Legislation of this kind may be the only way to limit the courts’ incursion into political territory. It will almost certainly be misrepresented as some kind of “revenge” attack on the courts. Indeed, this charge has been made in anticipation of possible reform. Parliament has a constitutional responsibility to consider restoring the long-settled law of our constitution, including Article Nine of the Bill of Rights 1689, and if or when it chooses to act it will not be exacting revenge on the Supreme Court.
Indeed, it is more than a little odd to denounce legislation that would vindicate the powerful judgment of the Divisional Court – made up of the Lord Chief Justice of England and Wales, the Master of the Rolls and the President of the Queen’s Bench Division – as a populist attack on the rule of law.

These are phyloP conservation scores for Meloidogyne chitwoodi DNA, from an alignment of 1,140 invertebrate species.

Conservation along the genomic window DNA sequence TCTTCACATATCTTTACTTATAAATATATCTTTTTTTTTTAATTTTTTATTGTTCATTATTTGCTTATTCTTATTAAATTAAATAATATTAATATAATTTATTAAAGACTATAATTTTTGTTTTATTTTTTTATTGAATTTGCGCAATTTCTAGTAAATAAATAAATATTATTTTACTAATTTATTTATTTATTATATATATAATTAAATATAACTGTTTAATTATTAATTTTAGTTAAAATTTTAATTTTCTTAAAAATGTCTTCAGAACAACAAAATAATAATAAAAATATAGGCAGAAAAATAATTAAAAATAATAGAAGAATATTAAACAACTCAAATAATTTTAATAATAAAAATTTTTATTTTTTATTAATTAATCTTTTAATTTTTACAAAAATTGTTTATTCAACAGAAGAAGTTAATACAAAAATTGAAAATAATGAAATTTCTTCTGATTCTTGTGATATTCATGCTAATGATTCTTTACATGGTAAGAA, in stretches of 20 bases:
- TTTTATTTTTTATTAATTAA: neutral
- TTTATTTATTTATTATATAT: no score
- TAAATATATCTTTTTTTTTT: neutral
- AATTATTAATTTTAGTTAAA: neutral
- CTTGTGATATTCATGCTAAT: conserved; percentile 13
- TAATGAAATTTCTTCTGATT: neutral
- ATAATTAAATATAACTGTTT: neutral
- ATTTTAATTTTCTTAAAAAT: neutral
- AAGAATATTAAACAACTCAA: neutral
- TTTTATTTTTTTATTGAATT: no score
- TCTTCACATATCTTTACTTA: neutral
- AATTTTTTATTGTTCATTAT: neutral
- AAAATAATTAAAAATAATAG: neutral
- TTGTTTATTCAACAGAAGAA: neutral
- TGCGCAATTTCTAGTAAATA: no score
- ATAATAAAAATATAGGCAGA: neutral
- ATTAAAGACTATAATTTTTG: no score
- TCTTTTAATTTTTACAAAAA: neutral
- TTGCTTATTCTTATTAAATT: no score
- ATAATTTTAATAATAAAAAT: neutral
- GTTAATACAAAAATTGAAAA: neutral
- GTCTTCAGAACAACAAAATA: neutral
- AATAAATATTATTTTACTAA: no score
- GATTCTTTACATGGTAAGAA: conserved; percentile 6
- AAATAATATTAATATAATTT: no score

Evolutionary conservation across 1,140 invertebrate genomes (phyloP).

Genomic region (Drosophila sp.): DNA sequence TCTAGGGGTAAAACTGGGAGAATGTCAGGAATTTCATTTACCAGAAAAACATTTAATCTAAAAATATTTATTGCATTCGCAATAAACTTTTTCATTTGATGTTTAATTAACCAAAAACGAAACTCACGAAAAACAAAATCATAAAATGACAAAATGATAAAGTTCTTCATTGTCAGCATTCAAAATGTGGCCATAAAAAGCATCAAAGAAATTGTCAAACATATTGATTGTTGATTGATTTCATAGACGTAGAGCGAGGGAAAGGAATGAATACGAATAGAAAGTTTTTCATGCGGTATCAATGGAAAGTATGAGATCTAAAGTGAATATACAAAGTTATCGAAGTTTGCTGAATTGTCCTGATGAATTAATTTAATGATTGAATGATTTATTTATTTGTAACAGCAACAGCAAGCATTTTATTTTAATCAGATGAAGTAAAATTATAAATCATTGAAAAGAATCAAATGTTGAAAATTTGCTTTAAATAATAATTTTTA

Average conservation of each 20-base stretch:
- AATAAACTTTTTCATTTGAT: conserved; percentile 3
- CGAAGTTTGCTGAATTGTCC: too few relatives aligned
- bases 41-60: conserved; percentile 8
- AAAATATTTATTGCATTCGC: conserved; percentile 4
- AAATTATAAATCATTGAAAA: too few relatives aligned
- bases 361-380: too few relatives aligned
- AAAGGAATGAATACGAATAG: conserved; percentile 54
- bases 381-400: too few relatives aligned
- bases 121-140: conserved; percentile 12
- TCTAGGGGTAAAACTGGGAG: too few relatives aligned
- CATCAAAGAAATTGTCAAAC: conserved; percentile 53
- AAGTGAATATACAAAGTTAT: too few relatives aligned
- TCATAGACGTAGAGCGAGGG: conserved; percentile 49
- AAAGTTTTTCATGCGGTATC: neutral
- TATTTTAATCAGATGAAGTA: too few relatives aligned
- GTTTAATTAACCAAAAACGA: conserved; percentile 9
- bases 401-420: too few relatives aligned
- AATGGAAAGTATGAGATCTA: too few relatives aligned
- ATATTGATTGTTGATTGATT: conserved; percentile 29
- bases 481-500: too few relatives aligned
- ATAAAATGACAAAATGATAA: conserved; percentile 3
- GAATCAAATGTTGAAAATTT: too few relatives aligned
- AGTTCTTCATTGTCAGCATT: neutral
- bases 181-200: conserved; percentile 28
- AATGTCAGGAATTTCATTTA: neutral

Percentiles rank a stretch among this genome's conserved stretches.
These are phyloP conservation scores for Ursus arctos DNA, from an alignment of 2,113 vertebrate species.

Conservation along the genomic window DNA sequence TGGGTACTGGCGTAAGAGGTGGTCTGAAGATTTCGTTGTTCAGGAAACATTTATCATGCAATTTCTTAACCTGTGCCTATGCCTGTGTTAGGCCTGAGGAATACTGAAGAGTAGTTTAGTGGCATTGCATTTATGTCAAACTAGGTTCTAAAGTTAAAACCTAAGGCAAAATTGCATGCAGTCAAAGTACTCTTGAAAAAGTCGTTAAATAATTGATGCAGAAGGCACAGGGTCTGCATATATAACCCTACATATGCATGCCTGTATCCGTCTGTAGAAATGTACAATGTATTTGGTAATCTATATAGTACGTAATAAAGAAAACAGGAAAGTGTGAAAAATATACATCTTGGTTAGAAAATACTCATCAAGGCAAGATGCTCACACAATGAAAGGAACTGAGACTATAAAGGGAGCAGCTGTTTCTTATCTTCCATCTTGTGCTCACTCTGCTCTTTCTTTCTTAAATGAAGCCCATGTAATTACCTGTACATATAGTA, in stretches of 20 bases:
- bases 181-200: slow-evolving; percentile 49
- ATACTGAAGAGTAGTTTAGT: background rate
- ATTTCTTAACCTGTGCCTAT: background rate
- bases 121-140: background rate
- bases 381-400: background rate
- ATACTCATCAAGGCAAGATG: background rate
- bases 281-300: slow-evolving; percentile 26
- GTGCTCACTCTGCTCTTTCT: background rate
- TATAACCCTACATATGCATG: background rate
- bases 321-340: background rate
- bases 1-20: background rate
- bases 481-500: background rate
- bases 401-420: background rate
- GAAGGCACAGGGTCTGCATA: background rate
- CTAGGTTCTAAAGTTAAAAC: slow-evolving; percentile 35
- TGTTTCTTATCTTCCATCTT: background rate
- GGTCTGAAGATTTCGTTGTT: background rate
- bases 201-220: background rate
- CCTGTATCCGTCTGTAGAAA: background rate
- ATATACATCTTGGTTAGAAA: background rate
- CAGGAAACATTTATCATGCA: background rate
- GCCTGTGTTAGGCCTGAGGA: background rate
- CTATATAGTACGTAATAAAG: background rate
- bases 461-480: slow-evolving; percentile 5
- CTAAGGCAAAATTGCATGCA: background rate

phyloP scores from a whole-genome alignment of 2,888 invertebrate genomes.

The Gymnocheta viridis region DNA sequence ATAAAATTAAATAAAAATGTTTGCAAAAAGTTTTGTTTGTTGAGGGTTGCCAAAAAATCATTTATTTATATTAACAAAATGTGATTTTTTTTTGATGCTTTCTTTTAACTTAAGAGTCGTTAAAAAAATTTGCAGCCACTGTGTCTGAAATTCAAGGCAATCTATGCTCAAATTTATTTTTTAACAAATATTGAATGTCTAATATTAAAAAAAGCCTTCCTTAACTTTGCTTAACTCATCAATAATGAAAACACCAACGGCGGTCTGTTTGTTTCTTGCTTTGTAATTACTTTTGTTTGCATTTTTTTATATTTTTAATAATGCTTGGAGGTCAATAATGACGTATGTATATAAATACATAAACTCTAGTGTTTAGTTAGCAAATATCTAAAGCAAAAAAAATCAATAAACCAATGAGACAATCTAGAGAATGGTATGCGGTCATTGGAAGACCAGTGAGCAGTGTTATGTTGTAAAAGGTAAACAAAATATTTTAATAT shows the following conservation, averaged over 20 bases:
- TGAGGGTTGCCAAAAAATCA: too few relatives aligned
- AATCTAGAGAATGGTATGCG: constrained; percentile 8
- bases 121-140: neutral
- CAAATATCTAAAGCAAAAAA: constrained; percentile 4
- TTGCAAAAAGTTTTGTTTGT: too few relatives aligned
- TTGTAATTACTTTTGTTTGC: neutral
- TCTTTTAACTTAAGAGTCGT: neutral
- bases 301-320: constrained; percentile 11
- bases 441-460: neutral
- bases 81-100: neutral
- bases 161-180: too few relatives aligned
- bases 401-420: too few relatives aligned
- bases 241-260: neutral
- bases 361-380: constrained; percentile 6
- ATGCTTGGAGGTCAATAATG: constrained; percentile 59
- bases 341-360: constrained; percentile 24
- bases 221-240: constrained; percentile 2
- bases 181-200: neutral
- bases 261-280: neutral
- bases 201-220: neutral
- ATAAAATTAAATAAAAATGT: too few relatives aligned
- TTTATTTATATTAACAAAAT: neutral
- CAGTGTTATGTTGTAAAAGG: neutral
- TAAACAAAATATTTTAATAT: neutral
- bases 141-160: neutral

Repeal of the Fixed-term Parliaments Act 2011 (a manifesto commitment) may provide an opportunity to act. (In another recent Policy Exchange paper, Stephen Laws explores further the opportunity repeal and replacement of the 2011 Act provides in this regard.)
Alternatively, the Government may choose to wait until it has the views of the Commission on the Constitution, Rights & Democracy, the remit of which appears certain to include an examination of the relationship between the legislature, the executive and the courts. For members of the commission, as for Parliamentarians in both Houses, Professor Finnis’s analysis of the Supreme Court’s missteps should be required reading.